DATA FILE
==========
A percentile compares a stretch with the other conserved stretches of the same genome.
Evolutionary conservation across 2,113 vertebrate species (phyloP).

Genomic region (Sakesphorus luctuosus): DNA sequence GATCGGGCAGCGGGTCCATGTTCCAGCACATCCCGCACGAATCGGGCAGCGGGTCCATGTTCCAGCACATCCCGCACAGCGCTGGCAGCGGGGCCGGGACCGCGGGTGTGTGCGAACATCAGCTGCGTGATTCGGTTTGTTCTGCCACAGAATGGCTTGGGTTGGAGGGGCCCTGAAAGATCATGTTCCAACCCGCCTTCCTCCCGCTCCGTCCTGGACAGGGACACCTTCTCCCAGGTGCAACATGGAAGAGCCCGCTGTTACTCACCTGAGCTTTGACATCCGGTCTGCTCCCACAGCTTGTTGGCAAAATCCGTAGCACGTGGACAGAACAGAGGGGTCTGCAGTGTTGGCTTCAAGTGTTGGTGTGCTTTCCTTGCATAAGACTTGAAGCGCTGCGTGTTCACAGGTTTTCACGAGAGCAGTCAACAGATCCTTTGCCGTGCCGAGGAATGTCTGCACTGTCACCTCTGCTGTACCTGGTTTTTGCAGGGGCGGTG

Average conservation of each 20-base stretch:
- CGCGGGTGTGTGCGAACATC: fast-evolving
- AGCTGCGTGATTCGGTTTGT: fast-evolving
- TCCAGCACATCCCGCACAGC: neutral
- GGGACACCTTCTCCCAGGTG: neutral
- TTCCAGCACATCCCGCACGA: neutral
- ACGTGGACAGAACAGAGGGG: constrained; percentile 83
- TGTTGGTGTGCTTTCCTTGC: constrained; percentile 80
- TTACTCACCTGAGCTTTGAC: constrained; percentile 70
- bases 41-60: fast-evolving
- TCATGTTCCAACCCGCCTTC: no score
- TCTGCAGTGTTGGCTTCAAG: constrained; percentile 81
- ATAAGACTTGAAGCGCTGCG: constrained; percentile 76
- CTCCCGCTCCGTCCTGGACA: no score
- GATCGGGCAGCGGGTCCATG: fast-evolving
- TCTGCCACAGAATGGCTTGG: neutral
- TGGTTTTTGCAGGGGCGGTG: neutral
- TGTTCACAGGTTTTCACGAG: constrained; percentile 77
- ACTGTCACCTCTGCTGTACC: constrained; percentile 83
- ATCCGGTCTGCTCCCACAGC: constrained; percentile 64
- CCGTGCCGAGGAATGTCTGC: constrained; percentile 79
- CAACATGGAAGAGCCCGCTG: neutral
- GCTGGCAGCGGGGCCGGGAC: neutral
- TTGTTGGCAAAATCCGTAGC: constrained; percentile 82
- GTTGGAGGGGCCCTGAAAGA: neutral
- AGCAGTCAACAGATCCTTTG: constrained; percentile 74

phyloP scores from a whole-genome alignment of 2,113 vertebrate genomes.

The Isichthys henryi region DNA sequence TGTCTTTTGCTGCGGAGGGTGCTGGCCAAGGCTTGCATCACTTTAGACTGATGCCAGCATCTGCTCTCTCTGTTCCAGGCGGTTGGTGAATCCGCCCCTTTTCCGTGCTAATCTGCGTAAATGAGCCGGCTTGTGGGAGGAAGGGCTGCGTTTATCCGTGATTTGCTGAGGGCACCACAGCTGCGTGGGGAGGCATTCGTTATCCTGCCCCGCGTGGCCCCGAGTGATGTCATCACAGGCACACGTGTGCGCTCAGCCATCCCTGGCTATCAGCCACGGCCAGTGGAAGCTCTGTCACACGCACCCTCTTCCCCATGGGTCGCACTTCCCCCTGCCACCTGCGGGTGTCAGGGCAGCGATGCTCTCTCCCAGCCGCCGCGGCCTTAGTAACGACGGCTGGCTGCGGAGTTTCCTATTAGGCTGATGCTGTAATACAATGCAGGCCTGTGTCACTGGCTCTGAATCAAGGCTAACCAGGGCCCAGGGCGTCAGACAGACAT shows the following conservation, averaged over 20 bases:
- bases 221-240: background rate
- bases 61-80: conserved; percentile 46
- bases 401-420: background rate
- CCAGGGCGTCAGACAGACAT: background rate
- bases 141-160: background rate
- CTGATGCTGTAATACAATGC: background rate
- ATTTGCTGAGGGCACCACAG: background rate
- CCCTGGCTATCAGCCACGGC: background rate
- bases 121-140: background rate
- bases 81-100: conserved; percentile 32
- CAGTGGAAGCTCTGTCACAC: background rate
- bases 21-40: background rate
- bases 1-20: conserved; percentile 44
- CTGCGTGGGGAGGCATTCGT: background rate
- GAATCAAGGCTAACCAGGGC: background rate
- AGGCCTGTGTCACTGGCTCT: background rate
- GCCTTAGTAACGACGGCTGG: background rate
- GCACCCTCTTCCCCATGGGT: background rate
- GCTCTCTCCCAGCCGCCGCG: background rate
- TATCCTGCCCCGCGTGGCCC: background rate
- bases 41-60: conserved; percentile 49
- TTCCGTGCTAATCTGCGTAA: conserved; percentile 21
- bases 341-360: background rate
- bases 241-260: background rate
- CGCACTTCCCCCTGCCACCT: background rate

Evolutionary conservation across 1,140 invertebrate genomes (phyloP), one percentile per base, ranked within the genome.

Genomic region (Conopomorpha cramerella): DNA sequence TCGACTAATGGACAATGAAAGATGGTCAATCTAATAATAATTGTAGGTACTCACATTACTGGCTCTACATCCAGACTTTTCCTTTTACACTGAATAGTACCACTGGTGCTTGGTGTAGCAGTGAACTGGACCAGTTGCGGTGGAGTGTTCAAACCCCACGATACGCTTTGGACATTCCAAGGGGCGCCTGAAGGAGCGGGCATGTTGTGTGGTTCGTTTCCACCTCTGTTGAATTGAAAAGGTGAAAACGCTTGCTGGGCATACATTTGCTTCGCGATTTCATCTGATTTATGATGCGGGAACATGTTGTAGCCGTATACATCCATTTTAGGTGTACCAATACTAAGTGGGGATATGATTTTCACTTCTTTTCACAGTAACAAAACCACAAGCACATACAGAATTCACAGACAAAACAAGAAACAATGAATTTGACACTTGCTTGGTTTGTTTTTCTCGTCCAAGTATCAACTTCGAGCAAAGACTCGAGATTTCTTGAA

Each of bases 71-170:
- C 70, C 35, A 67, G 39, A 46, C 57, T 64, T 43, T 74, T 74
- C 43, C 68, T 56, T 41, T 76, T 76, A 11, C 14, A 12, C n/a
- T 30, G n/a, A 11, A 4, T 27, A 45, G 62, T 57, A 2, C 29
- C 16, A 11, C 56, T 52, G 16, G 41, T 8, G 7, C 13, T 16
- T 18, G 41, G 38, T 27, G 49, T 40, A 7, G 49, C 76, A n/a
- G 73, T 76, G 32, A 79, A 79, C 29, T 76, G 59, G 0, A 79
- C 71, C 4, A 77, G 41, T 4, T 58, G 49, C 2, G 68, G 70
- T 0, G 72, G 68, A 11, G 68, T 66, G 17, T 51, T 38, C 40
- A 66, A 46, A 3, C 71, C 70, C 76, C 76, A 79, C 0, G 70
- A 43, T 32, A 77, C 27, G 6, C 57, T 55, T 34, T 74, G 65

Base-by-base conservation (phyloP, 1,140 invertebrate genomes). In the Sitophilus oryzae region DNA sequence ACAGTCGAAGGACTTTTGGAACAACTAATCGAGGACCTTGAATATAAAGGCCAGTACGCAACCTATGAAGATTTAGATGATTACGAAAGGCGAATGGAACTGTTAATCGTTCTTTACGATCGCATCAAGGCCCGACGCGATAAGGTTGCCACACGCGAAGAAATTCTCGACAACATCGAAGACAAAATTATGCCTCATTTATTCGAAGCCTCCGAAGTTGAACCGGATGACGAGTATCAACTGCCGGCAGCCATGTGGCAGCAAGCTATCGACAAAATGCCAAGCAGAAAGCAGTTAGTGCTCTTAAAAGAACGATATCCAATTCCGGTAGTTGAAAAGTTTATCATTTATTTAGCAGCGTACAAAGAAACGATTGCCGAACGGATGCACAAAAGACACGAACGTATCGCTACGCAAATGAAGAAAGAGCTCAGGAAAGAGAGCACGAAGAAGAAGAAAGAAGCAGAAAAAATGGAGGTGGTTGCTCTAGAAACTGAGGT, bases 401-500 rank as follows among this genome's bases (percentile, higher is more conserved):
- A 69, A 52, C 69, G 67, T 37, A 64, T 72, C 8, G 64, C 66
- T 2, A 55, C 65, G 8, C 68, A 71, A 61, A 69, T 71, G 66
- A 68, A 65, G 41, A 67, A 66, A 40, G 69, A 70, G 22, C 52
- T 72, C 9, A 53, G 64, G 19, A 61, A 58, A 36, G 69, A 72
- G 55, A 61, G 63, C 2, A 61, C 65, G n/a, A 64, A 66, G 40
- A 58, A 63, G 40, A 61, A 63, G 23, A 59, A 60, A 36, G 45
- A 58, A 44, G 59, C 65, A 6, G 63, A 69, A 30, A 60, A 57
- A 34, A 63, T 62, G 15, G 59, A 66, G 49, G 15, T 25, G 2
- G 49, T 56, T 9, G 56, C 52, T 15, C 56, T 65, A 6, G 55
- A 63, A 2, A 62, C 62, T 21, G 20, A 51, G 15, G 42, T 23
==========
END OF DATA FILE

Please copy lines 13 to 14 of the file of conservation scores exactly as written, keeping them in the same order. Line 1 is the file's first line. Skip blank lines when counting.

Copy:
- bases 41-60: fast-evolving
- TCATGTTCCAACCCGCCTTC: no score